Bloomberg is Trying to Scare You

Bloomberg is Trying to Scare You

The headline of the Bloomberg exposé was, U.S. Nuclear Power Plants Weren’t Built for Climate Change.

The article’s only purpose had to be to scare people over nuclear power and climate change.

The article couldn’t have been to inform people because Bloomberg withheld important information. For example, the article said nuclear power plants faced up to four or more flooding risks for which the plants hadn’t been designed.

What were those risks? Was one the possibility of an asteroid hitting in the Gulf of Mexico? Probably not, but the other risks could have been just as extreme. Especially if they included climate change with sea rise based on the worst IPCC computer projection, RCP 8.5.

RCP 8.5, with a temperature rise of 8.6 degrees F, is the choice for everyone trying to scare people.

It’s not possible to say that the Bloomberg article is wrong, because the assumptions used to make the dramatic claim that nuclear power plants aren’t prepared for flooding are omitted from the article.

A quick review of the issue is warranted.

The Fukushima disaster was caused by a Tsunami with a wave height of over 30 feet, that violently flooded the area around the power plants and destroyed both the connection to the grid and the backup generators that were to supply emergency power to drive the pumps that supplied cooling water to the reactor and storage pools.

Compare that with the flooding scenarios in the Bloomberg article. Flooding would be caused either by a hurricane or heavy rains that flooded rivers.

First, it is very likely that the reactors would be shutdown if a hurricane was heading directly toward a nuclear power plant. A sudden shutdown is not unusual and the plants are designed to shutdown automatically without problems.

In either the case of a hurricane or of a flooded river, the power line from the grid would have to be cutoff to create a problem. If there is no interruption in power supply from the grid, there is no problem and no emergency.

Cutting off power from the grid can’t be ruled out which is why there are backup generators to supply power to the cooling pumps.

The back up generators would supply the power needed to keep the cooling water flowing and thereby keep the reactors and stored fuel rods safe. 

It takes time for the reactors or cooling pools to heat up which provides time to take action if the backup diesel generators are not able to function.

The Tsunami at Fukushima devastated the surrounding area, including roads, making it impossible to gain access to the plants to do anything after the backup diesels had been destroyed.

Following the Fukushima disaster, the NRC performed a review of existing US nuclear power plants. As a result, the industry installed flexible backup procedures in the event the backup diesel generators were destroyed.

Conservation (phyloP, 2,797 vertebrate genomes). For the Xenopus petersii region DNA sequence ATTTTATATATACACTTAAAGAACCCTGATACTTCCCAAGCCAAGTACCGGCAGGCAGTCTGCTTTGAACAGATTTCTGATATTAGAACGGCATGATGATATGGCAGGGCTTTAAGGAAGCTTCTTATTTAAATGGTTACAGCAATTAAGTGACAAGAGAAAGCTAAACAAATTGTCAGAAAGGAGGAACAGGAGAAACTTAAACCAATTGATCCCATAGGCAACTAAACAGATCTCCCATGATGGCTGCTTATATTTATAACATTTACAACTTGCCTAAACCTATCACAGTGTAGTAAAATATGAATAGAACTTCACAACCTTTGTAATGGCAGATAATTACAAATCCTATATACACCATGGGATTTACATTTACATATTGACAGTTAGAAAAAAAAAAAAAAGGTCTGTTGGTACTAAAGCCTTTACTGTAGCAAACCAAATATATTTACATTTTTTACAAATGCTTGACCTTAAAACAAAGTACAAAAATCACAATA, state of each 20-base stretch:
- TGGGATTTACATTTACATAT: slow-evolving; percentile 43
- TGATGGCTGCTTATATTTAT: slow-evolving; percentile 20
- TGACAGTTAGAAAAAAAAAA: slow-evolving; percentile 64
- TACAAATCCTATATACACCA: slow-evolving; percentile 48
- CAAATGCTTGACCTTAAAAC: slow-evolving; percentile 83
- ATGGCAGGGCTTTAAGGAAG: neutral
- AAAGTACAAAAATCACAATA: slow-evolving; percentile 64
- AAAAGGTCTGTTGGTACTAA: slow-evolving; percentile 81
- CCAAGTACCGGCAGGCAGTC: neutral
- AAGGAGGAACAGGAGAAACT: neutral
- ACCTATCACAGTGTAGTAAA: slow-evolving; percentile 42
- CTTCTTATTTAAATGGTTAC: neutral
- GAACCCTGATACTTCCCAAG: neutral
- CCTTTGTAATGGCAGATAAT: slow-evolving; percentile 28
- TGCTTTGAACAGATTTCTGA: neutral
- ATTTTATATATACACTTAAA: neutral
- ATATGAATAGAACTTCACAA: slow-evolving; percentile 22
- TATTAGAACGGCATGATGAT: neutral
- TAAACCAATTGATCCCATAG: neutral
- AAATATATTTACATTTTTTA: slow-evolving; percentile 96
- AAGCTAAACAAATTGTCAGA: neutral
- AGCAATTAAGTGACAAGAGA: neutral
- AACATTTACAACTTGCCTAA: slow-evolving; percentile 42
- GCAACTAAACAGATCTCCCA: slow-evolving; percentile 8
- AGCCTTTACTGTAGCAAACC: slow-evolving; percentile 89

The Bloomberg article derided these procedures, and attacked the Trump appointed members, introducing politics into what is an engineering issue.

These flexible procedures have been approved by the NRC and, being flexible, are best suited to meet unforeseen contingencies.


The Bloomberg article has created fear without justification. They omit the assumptions behind their assertions so it’s impossible to evaluate the credibility of their accusations.

Factually, climate change is not going to have any significant effect on the dangers to which nuclear reactors will be exposed.

The existing precautions and procedures should ensure that the US reactors are safe from weather events such as hurricanes and heavy rains that cause flooding.

Reactors can shutdown safely as long as the backup generators are not disabled. The Bloomberg article did not provide any information that would indicate why the backup generators aren’t safe. In addition, a flexible procedure and equipment are available in the remote event the backup generators are disabled.

Its up to the fear mongers to supply proof that weather events and climate change could create a meltdown at any US reactor.

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5 Replies to “Bloomberg is Trying to Scare You”

  1. Indeed. Bloomberg New Energy Finance is a “sell-side” analytics firm trying to create evidence to lure investors to wind and solar power generation. At Fukushima the backup generators were foolishly below potential (but rare) flood levels. No modern nuclear power plant designs have this risk. Many can handle decay heat without any electric power, such as NuScale and ThorCon. See, and especially for safety.

    • Thanks for great comments. The Thorcon link provides important information. NuScale is also worth investigating. Small Modular Reactors (SMRs) have the best chance of being built in the US.